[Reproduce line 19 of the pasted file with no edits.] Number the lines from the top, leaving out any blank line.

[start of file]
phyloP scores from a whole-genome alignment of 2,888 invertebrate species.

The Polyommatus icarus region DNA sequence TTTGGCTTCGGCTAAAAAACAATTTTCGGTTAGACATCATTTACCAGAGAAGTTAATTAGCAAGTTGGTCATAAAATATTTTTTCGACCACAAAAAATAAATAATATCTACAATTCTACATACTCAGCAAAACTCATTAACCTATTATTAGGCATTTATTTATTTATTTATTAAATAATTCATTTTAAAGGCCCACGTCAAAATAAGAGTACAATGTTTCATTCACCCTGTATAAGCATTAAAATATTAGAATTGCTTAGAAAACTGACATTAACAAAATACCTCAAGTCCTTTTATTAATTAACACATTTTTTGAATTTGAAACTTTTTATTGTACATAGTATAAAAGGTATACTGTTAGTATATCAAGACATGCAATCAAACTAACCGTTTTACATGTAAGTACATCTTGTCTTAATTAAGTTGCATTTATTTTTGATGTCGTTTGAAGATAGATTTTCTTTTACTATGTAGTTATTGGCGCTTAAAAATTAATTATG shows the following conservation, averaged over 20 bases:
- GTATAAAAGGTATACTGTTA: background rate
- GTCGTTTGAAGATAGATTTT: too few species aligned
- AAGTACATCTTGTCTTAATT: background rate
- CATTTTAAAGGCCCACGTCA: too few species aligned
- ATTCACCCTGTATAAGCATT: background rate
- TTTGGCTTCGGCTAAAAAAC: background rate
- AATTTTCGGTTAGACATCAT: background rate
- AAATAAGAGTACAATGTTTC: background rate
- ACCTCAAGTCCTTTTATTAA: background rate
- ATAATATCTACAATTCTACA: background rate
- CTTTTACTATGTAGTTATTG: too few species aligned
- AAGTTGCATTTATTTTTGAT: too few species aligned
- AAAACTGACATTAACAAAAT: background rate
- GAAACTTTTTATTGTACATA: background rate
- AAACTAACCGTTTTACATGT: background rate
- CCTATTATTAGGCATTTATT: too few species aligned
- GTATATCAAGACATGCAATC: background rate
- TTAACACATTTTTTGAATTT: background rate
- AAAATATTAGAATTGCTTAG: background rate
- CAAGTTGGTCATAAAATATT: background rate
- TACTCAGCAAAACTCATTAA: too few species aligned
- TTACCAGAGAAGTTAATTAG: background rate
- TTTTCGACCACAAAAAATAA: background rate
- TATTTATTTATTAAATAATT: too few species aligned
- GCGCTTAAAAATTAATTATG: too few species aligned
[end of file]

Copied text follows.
- GTATATCAAGACATGCAATC: background rate